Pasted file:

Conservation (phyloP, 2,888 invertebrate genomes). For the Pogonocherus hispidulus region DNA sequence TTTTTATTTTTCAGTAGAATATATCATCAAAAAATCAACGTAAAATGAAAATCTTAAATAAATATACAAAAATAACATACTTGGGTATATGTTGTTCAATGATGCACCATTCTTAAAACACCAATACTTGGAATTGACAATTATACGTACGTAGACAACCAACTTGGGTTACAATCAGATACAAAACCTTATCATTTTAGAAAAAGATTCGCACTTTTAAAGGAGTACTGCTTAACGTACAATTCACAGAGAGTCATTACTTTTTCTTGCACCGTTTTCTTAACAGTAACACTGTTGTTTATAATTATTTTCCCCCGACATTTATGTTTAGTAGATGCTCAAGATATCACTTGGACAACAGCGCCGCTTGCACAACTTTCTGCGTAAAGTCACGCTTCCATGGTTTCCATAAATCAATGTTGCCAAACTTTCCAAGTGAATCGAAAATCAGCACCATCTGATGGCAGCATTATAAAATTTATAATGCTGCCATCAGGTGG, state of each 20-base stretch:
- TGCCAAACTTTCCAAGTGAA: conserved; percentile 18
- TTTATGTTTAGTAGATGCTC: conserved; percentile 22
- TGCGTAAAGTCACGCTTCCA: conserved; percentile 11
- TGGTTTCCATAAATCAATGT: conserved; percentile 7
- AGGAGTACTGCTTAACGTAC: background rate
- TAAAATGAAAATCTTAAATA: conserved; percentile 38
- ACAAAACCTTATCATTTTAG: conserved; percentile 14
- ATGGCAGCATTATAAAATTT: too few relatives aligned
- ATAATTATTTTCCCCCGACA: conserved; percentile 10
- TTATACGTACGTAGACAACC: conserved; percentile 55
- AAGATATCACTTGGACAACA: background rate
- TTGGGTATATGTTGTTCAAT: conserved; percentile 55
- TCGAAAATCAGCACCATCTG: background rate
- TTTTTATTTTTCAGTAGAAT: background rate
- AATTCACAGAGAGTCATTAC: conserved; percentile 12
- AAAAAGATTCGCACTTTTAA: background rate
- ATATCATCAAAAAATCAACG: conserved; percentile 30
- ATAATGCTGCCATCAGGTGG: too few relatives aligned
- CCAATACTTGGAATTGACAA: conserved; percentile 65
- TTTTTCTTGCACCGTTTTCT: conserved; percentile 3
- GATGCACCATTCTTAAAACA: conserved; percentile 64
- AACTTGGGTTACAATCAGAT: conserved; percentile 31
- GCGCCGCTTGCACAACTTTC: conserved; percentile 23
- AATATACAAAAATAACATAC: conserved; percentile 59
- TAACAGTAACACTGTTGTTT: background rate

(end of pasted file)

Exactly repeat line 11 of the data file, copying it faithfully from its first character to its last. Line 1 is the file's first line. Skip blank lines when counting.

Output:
- TTATACGTACGTAGACAACC: conserved; percentile 55